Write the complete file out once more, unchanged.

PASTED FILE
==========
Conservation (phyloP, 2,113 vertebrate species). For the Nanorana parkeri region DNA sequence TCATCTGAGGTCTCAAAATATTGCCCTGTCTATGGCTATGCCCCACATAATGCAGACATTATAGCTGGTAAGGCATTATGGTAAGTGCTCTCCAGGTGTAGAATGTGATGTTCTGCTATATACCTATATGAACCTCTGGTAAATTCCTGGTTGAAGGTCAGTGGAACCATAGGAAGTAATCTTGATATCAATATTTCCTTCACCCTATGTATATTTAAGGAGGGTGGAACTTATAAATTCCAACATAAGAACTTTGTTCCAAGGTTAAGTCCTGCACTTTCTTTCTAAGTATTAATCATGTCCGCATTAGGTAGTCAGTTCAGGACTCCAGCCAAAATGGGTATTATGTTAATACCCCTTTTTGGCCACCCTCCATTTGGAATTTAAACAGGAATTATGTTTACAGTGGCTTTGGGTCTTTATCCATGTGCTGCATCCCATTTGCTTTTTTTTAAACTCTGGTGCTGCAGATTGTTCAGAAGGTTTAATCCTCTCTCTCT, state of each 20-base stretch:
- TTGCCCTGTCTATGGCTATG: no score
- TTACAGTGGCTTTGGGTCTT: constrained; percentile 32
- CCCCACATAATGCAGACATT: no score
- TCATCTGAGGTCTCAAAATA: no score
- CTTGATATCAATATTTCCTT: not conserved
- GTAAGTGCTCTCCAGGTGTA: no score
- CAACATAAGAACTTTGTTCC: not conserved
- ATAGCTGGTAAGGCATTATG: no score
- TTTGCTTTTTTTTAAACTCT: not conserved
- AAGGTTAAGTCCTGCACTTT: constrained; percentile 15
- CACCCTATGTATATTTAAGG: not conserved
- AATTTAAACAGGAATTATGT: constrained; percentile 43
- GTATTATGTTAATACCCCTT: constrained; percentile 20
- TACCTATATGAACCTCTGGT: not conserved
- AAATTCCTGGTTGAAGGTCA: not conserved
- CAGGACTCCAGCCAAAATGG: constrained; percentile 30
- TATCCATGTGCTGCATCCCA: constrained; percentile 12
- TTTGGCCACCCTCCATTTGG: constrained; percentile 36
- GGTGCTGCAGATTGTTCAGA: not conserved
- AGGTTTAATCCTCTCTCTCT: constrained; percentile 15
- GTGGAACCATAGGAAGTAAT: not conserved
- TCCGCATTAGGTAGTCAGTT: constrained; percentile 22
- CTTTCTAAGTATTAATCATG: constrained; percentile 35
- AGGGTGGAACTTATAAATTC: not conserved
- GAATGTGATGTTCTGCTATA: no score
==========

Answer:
Conservation (phyloP, 2,113 vertebrate species). For the Nanorana parkeri region DNA sequence TCATCTGAGGTCTCAAAATATTGCCCTGTCTATGGCTATGCCCCACATAATGCAGACATTATAGCTGGTAAGGCATTATGGTAAGTGCTCTCCAGGTGTAGAATGTGATGTTCTGCTATATACCTATATGAACCTCTGGTAAATTCCTGGTTGAAGGTCAGTGGAACCATAGGAAGTAATCTTGATATCAATATTTCCTTCACCCTATGTATATTTAAGGAGGGTGGAACTTATAAATTCCAACATAAGAACTTTGTTCCAAGGTTAAGTCCTGCACTTTCTTTCTAAGTATTAATCATGTCCGCATTAGGTAGTCAGTTCAGGACTCCAGCCAAAATGGGTATTATGTTAATACCCCTTTTTGGCCACCCTCCATTTGGAATTTAAACAGGAATTATGTTTACAGTGGCTTTGGGTCTTTATCCATGTGCTGCATCCCATTTGCTTTTTTTTAAACTCTGGTGCTGCAGATTGTTCAGAAGGTTTAATCCTCTCTCTCT, state of each 20-base stretch:
- TTGCCCTGTCTATGGCTATG: no score
- TTACAGTGGCTTTGGGTCTT: constrained; percentile 32
- CCCCACATAATGCAGACATT: no score
- TCATCTGAGGTCTCAAAATA: no score
- CTTGATATCAATATTTCCTT: not conserved
- GTAAGTGCTCTCCAGGTGTA: no score
- CAACATAAGAACTTTGTTCC: not conserved
- ATAGCTGGTAAGGCATTATG: no score
- TTTGCTTTTTTTTAAACTCT: not conserved
- AAGGTTAAGTCCTGCACTTT: constrained; percentile 15
- CACCCTATGTATATTTAAGG: not conserved
- AATTTAAACAGGAATTATGT: constrained; percentile 43
- GTATTATGTTAATACCCCTT: constrained; percentile 20
- TACCTATATGAACCTCTGGT: not conserved
- AAATTCCTGGTTGAAGGTCA: not conserved
- CAGGACTCCAGCCAAAATGG: constrained; percentile 30
- TATCCATGTGCTGCATCCCA: constrained; percentile 12
- TTTGGCCACCCTCCATTTGG: constrained; percentile 36
- GGTGCTGCAGATTGTTCAGA: not conserved
- AGGTTTAATCCTCTCTCTCT: constrained; percentile 15
- GTGGAACCATAGGAAGTAAT: not conserved
- TCCGCATTAGGTAGTCAGTT: constrained; percentile 22
- CTTTCTAAGTATTAATCATG: constrained; percentile 35
- AGGGTGGAACTTATAAATTC: not conserved
- GAATGTGATGTTCTGCTATA: no score